The deficient and unforgiving design that many of us — private citizens as well as public safety agencies — have adopted is dependence on just-in-time information.
My twenty-something children seldom pre-plan in any significant way. They expect cell phones, text messaging, Facebook, and email to allow them to seize the best opportunities that unfold. It works and I envy them. Except when it does not work. Except when these digital networks fail.
Much of our consumer culture is built around the same approach. We have become an economy, a society optimized for just-in-time. It can be a beautiful dance of wonderful possibilities emerging in a moment and rapidly synchronized across time and space. Until the music stops.
In the three examples above (not all catastrophic) there is a shared over-confidence in the fail-safe capabilities of protective design and effective communications. In each of these cases the design bias increased risk exposure, communications was confusing or worse, and both the design and the communications protocols complicated effective human response once risk was experienced.
There are several contending definitions of resilience. Something that all the definitions I have encountered share is an expectation of failure. Resilience is in many cases the learned-response to failure. If it doesn’t kill you, you can learn from it. The good news — and the bad news — is that catastrophes are sufficiently rare that we don’t get many opportunities to learn about catastrophic resilience. What is a “forgiving design” for encountering catastrophe?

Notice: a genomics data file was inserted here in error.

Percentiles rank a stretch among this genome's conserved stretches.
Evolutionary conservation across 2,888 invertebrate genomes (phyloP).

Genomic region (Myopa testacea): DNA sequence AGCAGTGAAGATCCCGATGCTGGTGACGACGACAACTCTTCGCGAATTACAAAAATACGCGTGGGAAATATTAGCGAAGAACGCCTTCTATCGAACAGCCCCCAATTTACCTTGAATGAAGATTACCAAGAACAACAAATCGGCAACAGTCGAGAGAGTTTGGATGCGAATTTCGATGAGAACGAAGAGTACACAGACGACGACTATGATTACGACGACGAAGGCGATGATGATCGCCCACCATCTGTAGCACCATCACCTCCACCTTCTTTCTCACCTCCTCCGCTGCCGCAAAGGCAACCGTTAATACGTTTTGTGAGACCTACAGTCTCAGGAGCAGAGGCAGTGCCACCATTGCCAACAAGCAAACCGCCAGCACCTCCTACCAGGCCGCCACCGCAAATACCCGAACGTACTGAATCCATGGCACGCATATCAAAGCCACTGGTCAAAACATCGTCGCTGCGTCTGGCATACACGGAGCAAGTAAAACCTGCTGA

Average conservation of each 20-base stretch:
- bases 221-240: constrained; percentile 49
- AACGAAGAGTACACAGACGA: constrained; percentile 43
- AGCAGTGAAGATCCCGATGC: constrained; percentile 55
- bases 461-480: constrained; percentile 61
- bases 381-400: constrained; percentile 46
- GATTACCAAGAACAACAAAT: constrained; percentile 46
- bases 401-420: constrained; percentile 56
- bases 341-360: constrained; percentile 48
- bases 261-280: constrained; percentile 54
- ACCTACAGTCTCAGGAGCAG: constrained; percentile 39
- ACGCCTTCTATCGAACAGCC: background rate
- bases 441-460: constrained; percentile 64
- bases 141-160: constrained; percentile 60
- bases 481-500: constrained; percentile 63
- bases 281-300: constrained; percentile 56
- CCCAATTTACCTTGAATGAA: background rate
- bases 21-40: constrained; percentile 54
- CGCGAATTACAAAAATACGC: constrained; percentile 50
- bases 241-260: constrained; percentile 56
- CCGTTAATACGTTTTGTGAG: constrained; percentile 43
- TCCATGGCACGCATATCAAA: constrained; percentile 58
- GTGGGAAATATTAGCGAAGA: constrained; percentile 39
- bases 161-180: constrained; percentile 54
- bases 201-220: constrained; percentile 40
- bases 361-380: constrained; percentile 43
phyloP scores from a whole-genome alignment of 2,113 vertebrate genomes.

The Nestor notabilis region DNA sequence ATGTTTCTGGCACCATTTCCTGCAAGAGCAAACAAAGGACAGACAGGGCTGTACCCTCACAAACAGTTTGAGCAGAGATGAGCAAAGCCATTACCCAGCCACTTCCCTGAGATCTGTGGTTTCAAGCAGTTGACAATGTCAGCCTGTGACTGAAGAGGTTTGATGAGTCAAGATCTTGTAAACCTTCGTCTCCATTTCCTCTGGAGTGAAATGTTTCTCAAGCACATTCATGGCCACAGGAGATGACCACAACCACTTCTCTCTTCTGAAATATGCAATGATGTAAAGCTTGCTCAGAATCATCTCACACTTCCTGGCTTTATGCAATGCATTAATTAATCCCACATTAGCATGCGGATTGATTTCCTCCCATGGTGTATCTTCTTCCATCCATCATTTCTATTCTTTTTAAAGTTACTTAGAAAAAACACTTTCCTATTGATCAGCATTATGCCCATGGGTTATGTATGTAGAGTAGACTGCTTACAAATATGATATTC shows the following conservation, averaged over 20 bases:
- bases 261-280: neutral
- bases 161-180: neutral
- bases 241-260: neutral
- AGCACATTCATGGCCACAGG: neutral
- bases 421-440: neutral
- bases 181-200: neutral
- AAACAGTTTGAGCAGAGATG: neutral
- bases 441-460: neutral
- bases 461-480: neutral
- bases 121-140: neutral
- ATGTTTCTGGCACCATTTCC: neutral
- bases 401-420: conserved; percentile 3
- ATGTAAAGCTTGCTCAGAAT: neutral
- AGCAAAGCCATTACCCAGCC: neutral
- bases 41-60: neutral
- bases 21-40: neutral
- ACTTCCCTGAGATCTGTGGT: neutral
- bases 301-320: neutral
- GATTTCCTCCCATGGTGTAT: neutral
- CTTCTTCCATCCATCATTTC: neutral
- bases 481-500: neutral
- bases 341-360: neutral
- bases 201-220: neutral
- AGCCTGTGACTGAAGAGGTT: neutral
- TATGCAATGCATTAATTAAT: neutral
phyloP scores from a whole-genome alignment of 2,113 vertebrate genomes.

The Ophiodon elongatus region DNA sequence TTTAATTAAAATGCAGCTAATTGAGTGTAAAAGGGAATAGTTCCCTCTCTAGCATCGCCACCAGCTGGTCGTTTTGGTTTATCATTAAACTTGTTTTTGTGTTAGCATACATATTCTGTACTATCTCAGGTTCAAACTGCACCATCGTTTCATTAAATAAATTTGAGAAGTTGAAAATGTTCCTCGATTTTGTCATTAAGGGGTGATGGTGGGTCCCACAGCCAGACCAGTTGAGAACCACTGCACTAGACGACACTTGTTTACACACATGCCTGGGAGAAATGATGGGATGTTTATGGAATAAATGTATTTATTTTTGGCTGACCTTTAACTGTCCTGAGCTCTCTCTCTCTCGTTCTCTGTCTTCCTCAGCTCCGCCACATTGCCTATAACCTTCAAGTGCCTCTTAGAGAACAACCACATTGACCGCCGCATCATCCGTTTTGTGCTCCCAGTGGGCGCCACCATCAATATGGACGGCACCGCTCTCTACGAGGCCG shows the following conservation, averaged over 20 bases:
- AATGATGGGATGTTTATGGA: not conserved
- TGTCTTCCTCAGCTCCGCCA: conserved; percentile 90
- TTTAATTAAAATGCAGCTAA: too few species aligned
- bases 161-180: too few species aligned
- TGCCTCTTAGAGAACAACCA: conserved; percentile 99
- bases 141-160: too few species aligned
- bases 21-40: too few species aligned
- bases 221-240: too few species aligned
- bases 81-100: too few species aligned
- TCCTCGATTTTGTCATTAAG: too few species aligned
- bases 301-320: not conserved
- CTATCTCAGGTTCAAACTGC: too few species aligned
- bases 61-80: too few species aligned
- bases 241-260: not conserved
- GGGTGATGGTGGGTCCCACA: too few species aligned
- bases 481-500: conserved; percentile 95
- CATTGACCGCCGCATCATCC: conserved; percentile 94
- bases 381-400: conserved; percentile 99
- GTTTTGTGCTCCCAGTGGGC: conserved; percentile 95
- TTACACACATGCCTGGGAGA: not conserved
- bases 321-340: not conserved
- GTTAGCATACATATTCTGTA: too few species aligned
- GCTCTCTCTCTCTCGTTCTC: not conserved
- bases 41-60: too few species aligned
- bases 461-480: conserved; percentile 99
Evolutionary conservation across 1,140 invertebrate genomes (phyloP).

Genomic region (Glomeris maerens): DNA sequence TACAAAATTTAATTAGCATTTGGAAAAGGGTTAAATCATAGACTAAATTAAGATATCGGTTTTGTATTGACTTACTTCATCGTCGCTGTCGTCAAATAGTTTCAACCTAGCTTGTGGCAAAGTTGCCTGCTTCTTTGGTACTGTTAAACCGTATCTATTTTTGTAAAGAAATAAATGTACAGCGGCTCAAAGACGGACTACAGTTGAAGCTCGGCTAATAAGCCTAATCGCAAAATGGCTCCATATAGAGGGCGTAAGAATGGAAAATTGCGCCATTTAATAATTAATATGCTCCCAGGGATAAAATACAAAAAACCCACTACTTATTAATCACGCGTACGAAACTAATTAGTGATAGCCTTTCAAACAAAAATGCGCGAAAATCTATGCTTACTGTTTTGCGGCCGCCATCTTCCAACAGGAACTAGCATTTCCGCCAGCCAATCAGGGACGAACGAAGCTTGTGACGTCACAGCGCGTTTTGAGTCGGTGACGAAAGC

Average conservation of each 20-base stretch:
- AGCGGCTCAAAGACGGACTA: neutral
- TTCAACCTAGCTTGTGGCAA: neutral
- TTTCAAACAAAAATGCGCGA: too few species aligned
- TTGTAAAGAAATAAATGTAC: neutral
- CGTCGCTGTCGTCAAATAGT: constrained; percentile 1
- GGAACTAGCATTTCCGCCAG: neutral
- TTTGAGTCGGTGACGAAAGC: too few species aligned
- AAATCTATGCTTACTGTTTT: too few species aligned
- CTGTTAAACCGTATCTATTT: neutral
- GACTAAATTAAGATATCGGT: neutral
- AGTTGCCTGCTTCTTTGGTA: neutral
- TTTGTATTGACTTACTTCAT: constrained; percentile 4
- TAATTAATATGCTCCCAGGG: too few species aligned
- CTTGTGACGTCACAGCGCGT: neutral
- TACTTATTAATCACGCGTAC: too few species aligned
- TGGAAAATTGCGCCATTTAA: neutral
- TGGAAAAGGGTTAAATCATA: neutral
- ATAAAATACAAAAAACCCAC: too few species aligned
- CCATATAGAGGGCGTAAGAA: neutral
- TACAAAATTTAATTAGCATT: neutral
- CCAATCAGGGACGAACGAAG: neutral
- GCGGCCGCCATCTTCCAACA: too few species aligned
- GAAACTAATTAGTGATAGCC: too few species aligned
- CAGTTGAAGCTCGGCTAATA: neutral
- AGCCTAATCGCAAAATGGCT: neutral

In April 2010 Jim Lovell, the commander of Apollo 13, called the mission a “successful failure.” Lovell explained that while Apollo 13 never reached the moon, there was “a great success in the ability of people to take an almost certain catastrophe and turn it into a successful recovery.”
Envision a complete blackout of telecommunications (voice and data) across a region, say, extending from the mouth of the Susquehanna River south to the Potomac River and from about the Bull Run Mountains in the West to the Chesapeake Bay in the East. This encompasses roughly 5 million residents.
Such a blackout for any sustained period is an “an almost certain catastrophe”. Can we envision how to “turn it into a successful recovery?” What could be done? What should be done? What does the mental exercise (more?) tell us about our dependencies, our operational options, mitigation opportunities, and creativity?
I know, I know… such an event is wildly unlikely… nearly unimaginable. Just about as silly as a bad thermostat undoing a mission to the moon.
This is part of a series examining potential relationships between catastrophe, resilience, and civil liberties. We have spent the last several Friday’s looking mostly at catastrophe. With this post we are pivoting toward resilience. There have been a couple of great conversations. Please contribute to the conversation by selecting the comment function immediately below.